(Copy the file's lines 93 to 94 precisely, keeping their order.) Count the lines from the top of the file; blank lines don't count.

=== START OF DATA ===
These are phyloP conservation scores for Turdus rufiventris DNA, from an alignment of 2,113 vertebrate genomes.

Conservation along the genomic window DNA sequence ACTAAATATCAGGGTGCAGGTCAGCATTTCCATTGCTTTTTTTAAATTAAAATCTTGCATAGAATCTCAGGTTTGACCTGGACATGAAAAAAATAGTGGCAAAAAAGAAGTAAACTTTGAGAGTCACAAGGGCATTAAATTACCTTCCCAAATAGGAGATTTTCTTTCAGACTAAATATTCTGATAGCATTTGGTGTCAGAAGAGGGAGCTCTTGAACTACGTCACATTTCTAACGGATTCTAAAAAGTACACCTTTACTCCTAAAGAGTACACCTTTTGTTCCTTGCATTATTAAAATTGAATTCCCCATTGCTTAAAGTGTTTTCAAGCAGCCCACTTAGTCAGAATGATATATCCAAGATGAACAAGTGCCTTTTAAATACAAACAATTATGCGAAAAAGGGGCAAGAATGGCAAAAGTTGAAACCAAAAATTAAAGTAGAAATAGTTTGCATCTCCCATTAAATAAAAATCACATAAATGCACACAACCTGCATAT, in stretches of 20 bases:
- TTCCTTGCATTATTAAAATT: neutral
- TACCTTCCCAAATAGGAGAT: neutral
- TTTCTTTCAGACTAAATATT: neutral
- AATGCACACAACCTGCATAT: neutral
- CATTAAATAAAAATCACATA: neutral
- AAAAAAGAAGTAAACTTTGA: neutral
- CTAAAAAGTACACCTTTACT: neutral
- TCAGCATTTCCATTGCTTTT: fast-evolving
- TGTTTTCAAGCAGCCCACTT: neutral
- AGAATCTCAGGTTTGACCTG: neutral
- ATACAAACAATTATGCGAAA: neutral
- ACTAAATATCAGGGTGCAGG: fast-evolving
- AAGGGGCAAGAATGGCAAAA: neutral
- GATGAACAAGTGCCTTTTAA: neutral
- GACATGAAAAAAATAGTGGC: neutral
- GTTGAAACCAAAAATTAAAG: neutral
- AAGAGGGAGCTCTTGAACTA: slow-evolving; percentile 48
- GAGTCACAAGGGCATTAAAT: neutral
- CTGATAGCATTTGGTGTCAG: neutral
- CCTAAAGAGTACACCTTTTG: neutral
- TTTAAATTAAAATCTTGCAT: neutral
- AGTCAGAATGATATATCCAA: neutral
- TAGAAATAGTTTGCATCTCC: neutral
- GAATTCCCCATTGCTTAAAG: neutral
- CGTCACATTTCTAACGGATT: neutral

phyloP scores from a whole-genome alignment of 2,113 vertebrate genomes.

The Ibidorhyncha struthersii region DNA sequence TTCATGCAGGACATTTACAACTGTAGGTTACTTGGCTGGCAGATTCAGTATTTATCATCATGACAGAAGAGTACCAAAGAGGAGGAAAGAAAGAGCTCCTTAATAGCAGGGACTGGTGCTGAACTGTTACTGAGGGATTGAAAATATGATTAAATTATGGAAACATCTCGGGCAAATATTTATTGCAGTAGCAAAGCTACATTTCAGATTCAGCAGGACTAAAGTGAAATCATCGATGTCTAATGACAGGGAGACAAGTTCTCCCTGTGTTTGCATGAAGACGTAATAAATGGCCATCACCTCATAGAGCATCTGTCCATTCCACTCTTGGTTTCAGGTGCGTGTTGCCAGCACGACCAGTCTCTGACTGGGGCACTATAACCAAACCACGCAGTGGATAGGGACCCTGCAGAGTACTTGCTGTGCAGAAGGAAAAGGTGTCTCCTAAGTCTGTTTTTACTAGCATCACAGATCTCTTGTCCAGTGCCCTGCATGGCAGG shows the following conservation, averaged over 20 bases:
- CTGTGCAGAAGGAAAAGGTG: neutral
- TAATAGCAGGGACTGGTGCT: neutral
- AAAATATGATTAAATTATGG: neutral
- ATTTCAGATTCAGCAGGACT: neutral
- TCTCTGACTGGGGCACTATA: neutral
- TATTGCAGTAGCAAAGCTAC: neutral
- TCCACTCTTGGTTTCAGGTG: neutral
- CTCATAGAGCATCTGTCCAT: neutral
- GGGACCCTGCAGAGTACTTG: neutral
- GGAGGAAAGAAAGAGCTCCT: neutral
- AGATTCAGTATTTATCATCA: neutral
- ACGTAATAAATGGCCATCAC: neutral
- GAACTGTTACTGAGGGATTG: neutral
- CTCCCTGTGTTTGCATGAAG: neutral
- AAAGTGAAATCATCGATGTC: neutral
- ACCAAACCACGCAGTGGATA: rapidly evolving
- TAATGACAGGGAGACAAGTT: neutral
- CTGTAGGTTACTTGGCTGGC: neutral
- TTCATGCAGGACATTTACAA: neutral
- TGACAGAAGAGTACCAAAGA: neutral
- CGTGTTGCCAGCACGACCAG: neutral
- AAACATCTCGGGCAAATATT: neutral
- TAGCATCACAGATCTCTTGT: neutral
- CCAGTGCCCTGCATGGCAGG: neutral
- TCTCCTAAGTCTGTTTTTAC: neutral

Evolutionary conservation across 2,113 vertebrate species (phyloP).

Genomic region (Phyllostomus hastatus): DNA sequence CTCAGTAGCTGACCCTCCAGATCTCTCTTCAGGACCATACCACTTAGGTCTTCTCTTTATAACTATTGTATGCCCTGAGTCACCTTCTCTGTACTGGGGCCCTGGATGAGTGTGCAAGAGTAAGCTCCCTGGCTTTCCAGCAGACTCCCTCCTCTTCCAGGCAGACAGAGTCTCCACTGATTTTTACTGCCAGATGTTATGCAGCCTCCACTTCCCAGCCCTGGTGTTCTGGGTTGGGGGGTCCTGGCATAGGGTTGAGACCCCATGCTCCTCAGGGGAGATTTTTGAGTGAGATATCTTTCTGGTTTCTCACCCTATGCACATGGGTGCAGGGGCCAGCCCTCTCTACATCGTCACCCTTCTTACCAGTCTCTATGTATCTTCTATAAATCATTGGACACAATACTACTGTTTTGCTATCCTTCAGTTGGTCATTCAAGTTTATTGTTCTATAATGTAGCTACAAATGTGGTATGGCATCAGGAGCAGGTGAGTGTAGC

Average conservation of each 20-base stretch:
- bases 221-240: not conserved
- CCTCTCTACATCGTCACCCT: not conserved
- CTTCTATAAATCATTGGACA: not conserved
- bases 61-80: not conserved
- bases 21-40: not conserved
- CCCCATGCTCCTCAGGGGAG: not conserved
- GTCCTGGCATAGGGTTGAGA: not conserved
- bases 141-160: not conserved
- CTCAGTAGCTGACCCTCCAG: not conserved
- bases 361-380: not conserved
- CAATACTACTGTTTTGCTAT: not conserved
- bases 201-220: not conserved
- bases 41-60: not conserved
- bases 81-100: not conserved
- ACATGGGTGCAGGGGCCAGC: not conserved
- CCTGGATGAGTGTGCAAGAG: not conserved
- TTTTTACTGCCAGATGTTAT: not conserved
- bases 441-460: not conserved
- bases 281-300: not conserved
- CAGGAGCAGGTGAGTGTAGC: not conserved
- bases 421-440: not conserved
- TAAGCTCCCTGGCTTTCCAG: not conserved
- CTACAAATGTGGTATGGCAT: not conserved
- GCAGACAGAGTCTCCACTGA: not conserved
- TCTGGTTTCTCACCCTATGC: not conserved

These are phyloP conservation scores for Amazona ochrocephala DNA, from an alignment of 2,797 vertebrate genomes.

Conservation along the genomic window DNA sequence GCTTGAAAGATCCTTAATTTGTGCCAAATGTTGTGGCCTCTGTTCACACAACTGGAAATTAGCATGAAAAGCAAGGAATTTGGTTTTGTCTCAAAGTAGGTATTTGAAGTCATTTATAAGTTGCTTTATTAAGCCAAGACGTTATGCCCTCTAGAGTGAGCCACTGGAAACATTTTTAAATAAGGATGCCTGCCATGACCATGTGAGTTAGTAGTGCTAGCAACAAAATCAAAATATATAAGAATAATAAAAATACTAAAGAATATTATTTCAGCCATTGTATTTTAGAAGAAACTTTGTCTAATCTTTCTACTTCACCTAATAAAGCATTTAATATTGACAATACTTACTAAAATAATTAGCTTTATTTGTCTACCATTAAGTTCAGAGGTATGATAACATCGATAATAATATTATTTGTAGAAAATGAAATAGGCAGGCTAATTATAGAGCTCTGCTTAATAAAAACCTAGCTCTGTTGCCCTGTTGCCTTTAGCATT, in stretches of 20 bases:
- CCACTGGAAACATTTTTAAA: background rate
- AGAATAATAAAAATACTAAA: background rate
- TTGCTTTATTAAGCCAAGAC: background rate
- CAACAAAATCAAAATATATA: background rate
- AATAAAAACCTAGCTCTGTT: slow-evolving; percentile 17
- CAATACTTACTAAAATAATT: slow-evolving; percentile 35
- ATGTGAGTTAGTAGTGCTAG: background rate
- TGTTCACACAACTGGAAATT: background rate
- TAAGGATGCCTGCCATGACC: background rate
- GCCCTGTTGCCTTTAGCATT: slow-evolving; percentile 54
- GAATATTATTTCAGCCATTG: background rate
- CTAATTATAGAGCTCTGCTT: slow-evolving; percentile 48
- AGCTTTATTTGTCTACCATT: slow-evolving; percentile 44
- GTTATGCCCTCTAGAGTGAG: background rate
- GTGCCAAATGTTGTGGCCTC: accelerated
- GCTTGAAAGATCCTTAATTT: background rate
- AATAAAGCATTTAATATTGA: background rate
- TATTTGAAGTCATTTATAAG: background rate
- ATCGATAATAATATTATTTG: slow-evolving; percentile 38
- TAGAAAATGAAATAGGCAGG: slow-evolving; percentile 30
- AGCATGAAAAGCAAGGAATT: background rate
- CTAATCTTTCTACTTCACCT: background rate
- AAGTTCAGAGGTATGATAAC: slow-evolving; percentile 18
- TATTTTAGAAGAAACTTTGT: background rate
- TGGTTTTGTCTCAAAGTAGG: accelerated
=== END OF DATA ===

- TAAGGATGCCTGCCATGACC: background rate
- GCCCTGTTGCCTTTAGCATT: slow-evolving; percentile 54